This is how coronavirus could spread in a grocery store

A new model developed to study the behavior of aerosols in a “grocery store-like” environment by four Finnish research organisations shows that these small airborne particles emitted during coughing, sneezing and talking are transported in the air and can stay and spread in this environment for several minutes.

If you are still visiting your usual air-conditioned departmental store to buy groceries, switching to an open shop might be a good idea.

A new model developed to study the behaviour of aerosols in a “grocery store-like” environment by four Finnish research organisations shows that these small airborne particles emitted during coughing, sneezing and talking are transported in the air and can stay and spread in this environment for several minutes.

The experiment takes into account the centralized ventilation measures in such a store, which doesn’t completely stop the spread of the aerosols from one corner to another.

Scientists believe that such particles can carry pathogens such as viruses including the Covid-19. The researchers used the supercomputer provided by CSC, the Finnish IT Center for Science Ltd and simulated the 3D visualisation of the results.

The simulation models a scenario where a person coughs in an aisle between shelves, very similar to a common grocery store and finds that the aerosols still travel and stay in the air despite the ventilation. The researchers modelled the airborne movement of aerosol particles smaller than 20 micrometres which is slightly larger than the usual aerosols emitted during the dry cough. “Extremely small particles of this size do not sink on the floor, but instead, move along in the air currents or remain floating in the same place” a statement on these findings released by Aalto University reads.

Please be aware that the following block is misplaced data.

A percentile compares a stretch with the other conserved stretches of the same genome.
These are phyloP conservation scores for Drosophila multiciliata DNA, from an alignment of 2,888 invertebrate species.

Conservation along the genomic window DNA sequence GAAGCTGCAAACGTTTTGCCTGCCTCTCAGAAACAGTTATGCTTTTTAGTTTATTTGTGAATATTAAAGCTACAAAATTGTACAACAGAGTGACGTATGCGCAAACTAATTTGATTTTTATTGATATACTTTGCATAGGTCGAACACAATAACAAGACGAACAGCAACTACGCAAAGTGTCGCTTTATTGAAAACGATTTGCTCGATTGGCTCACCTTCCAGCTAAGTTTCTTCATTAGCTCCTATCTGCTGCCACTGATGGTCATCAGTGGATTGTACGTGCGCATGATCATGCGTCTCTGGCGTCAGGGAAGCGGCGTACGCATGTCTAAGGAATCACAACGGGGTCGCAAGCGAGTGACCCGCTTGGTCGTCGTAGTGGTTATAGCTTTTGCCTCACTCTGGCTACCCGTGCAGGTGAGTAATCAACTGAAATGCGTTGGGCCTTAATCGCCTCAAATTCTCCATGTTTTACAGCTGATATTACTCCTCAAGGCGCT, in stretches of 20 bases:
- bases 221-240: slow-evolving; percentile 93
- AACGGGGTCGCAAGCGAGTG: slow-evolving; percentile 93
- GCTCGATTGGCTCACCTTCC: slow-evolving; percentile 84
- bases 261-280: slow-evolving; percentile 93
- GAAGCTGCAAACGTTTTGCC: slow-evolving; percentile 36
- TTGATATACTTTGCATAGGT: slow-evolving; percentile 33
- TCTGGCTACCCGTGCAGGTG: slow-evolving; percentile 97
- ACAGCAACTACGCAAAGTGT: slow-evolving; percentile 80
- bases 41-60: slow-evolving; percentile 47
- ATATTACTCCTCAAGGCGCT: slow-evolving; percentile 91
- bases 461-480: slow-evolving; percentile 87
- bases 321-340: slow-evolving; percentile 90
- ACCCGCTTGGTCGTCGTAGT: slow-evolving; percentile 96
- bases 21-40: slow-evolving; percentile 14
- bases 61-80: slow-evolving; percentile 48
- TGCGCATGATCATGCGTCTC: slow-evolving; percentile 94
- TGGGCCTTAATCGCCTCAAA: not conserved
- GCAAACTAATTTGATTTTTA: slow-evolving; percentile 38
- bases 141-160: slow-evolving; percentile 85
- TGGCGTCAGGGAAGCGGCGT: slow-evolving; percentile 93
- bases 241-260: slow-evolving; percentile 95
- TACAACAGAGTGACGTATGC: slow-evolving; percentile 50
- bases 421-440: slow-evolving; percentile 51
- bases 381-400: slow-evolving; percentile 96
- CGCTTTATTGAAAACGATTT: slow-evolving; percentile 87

Another study published in the Journal of American Medical Association by Lydia Bourouiba at the Massachusetts Institute of Technology (MIT) emphasized on the role of “multiphase turbulent gas (a puff) cloud that entrains ambient air and traps and carries within it clusters of droplets” when a person coughs and sneezes. The paper concludes that “given various combinations of an individual patient’s physiology and environmental conditions, such as humidity and temperature, the gas cloud can travel 23 to 27 feet (7-8 m)”.

Both the above experiments are largely based on the biophysics of droplets and use the behaviour of the known droplets which carry the lesser-known virus to analyze the possible limits of their reach.